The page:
Vex, Hex, Smash, Smooch is the memorable name of a new book by Constance Hale; its subtitle, Let Verbs Power Your Writing, reveals it to be a handbook for the craft. In its introduction Hale sets out her primary aim – to teach “the art of making sentences that are as enticing, graceful, sexy, and smooth as the tango” by shining a light on what “pulses . . . at the heart of English”: verbs.
The smoochworthy title, we soon learn, is not just a list of fetching verbs but a structural device. Each chapter has a Vex section that lays out a problem, dipping into history, linguistics and grammar; a Hex section that addresses and dismantles myths; a Smash section that analyses bad writing habits; and a Smooch section that showcases writing “so good you’ll want to kiss its creator”.
Supplementary side-boxes throughout the book deliver quotes, notes and historical anecdotes, tips, rhymes and resources. There are juicy facts galore (“Norman French gave English 10,000 new words, of which some 75 percent are still in use”), though these are occasionally questionable (Isn’t edit a back-formation from editor and French éditer, rather than edition?).
An early reference to the Global Language Monitor didn’t inspire confidence. I could’ve done without hearing its daft data again about how many English words there are, and learning the exact date and time the lexicon is supposed to have passed one million words. But Hale follows the GLM factoid with a link to David Crystal’s dismantling of it, and she has evidently read many such reliable sources. There are plenty of helpful endnotes, and the appendices – including a checklist of irregular verbs and an assessment of various dictionaries – are also fruitful.
Vex, Hex… contains lots of good writing guidance, albeit undermined sometimes by missteps and sweeping statements. “Whenever a verb gets buried in a pileup of nouns, try to out it” is solid advice, but the examples (we entered into an agreement; he was in violation) have no noun pileups. If “the best nouns are concrete”, does that mean spork and insole are better than serendipity and imagination? And if verbs were “mostly misunderstood”, wouldn’t communication be mostly unsuccessful?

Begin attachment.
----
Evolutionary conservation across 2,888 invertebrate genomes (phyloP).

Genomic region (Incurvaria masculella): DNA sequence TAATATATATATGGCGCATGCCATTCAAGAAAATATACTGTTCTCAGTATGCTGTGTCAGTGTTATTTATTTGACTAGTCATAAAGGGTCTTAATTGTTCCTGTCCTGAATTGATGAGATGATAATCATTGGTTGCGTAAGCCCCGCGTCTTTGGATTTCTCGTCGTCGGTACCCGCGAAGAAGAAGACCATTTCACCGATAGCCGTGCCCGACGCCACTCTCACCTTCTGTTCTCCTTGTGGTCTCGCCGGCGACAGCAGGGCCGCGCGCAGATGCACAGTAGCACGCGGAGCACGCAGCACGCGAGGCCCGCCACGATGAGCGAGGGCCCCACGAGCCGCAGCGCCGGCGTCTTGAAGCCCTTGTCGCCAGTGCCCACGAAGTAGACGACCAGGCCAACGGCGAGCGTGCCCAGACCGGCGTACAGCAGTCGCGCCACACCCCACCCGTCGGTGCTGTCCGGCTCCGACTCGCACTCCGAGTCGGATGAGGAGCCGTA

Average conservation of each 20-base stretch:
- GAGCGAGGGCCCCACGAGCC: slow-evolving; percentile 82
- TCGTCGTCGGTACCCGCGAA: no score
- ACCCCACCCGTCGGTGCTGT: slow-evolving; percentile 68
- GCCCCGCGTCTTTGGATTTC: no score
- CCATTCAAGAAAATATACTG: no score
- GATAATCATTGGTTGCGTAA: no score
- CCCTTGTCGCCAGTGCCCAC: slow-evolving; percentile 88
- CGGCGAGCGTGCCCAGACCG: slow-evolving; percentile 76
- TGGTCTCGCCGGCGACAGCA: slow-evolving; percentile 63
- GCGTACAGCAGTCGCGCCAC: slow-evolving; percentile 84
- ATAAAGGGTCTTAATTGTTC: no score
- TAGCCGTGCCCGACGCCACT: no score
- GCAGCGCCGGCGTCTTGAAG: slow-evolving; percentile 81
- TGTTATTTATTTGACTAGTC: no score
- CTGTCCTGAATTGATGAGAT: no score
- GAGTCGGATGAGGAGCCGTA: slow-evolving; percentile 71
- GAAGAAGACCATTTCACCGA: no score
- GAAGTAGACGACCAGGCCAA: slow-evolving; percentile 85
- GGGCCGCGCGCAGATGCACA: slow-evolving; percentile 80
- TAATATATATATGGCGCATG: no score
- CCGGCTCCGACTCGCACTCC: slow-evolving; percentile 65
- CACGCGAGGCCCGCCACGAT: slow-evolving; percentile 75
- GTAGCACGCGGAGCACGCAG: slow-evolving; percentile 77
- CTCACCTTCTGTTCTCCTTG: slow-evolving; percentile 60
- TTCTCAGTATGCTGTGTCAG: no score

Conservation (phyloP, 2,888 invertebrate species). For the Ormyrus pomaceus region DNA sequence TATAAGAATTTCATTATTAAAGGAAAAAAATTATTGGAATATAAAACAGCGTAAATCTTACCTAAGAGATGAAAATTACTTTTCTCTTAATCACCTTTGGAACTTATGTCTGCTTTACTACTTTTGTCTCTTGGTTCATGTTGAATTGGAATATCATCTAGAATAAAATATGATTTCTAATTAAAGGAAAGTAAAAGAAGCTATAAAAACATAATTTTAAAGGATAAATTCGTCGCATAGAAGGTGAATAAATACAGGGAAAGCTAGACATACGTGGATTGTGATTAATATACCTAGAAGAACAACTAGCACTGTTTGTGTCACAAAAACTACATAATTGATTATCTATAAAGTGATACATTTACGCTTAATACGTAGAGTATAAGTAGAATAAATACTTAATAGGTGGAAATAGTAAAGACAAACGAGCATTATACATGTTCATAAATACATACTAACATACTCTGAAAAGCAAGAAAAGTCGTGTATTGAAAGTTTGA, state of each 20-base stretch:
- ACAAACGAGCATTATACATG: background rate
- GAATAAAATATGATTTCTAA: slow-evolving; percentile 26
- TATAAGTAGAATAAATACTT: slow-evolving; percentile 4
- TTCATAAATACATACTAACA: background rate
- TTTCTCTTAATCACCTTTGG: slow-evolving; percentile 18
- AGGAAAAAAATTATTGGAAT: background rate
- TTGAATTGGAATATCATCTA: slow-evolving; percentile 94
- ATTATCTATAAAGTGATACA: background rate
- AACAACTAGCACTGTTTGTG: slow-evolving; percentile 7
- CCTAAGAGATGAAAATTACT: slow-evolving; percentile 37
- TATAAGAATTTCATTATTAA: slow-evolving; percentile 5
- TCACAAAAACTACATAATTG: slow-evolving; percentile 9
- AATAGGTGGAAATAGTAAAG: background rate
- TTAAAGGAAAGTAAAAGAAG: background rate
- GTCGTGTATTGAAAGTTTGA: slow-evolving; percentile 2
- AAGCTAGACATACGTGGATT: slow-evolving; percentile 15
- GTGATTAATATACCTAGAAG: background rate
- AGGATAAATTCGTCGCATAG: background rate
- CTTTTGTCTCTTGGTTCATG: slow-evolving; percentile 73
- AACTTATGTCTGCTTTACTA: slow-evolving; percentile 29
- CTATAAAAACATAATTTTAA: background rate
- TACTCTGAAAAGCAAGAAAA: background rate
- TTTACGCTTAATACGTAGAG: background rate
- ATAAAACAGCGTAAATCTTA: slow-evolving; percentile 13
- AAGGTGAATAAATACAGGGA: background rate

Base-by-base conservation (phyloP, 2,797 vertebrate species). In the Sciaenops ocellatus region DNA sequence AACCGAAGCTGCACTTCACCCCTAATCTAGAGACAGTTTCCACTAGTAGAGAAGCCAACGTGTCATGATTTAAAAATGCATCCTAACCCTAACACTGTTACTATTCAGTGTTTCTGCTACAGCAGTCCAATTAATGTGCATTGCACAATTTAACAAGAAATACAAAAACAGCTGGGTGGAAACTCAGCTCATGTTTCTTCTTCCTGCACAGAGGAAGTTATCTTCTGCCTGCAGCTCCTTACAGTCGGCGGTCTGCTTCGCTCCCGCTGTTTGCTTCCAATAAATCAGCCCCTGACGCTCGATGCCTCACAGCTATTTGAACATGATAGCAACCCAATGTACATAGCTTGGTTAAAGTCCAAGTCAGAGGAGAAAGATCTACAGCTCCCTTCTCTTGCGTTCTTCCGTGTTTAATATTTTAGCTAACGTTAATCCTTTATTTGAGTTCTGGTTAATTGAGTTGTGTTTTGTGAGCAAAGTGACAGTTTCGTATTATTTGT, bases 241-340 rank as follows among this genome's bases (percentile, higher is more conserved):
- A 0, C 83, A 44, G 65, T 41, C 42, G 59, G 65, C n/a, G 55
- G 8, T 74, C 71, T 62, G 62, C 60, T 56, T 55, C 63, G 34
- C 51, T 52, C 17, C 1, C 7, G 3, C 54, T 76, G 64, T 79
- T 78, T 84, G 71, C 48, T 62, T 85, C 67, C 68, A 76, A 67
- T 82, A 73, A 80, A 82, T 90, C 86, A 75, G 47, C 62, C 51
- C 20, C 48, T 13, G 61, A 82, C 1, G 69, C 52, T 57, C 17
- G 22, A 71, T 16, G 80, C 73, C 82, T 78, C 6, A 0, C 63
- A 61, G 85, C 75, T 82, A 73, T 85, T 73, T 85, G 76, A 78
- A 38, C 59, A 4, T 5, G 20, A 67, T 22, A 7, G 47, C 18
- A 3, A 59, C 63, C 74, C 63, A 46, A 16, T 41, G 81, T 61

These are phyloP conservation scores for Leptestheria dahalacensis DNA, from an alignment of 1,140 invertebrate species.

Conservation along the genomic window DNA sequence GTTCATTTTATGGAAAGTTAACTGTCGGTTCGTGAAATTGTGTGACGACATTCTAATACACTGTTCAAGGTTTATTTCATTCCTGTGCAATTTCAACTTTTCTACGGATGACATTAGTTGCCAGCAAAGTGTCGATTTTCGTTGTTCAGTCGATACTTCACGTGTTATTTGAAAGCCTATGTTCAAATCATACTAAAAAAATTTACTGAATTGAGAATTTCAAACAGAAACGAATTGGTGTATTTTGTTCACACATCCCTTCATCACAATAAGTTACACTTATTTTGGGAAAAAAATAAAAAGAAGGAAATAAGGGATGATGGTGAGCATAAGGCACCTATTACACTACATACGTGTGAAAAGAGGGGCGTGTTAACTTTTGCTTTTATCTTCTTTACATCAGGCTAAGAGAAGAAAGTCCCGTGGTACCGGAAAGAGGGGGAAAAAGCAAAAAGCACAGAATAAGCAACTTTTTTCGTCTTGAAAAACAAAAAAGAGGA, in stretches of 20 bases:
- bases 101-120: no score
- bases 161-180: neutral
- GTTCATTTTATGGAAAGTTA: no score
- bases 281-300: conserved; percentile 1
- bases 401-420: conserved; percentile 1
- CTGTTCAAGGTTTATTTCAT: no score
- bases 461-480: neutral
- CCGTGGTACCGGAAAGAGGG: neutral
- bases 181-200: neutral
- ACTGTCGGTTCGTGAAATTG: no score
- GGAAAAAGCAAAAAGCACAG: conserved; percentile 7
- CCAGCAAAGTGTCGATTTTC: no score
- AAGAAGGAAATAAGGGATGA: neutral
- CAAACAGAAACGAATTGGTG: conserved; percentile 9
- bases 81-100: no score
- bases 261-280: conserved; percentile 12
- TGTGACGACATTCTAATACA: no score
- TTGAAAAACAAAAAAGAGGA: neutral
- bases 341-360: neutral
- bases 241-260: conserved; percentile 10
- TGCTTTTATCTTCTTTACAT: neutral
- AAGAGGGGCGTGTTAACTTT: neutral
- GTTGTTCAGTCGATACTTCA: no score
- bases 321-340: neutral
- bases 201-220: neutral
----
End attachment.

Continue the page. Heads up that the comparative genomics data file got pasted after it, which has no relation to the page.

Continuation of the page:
Hale’s time as an editor at Wired has given her special insight into tech lingo, such as the complications of inflecting log in. She explains with admirable clarity the differences between may and might, and points out the specific meaning of utilise instead of damning it as a needless variant of use. She says new verbs work when they fill a gap and denote an action “in the most precise, succinct, and evocative way possible”, and her thoughts on phrasal verbs are largely sound and balanced:
phrasal verbs can lend a relaxed but confident tone to prose – get rid of helps us get rid of the Latinate eliminate, and phase out phases out the polysyllabic gradually discontinue. On the other hand, they can add baggage without adding heft, and they can blur meaning instead of sharpening it…
Though the book draws on the work of linguists, prescriptive grumbles recur: descriptivists are, it seems, aligned with the forces of chaos and “clap as language goes off the rails”. Hale censures where we’re at and peeves about lose out, centre around, and collide (colliding things, she insists, “both have to be moving”). She deplores diagnose as “ugly”, contact (v.) as too abstract, and orientate as “completely unnecessary”. I disagree in each case, but you might not.
Chapter 7 has a robust defence of the passive voice (though the author dislikes this use of the word voice), with thoughtful analysis of examples from the public domain. Hale shows deftly how it allows us to, among other things, “direct the reader’s attention where we want it to go.” Unfortunately, she misidentifies some passives. (Linguist Neal Whitman goes into this in more detail.)
Who Do You Trust?, a PBS headline and a Johnny Carson quiz show, is rejected as “dumb”: Hale prescribes whom and wonders if PBS is trying to “appeal to the hip crowd”. I think this is misguided: using who in such contexts has less to do with hip affectation than with simply sounding normal. Acknowledging in an endnote that whom has “begun to feel stilted” seems an insufficient afterthought.
The book is big enough to cover a lot of ground, looking at verb moods, tenses, voices, classes, histories and usage, and surveying predicates, gerunds, ditransitives, auxiliaries and more. Knotty aspects of grammar are tackled head-on. The style is brisk and proficient, though disconcertingly teenagey at times, at least to my ears (certain verbs let us express “new, cool things”; exclamation marks abound).
The last chapter proper, on “Headache Verbs”, is an enjoyable look at troublesome words, including commonly confused pairs and triplets. I’d have welcomed more mnemonics here – people confuse founder and flounder because the words are easily confused; they can look them up anywhere. Instead of yet another explanation of the differences, however well composed, I’d like to have seen more ways to help writers commit those differences to memory.
Still, Vex, Hex, Smash, Smooch is an entertaining, enlivening book that will undoubtedly make you pay more attention to verbs, both in your own and in other people’s writing. Verbs deserve our close attention, and Hale’s book – at once a guide and a celebration – brims with it. I’m grateful to W. W. Norton for sending me a review copy.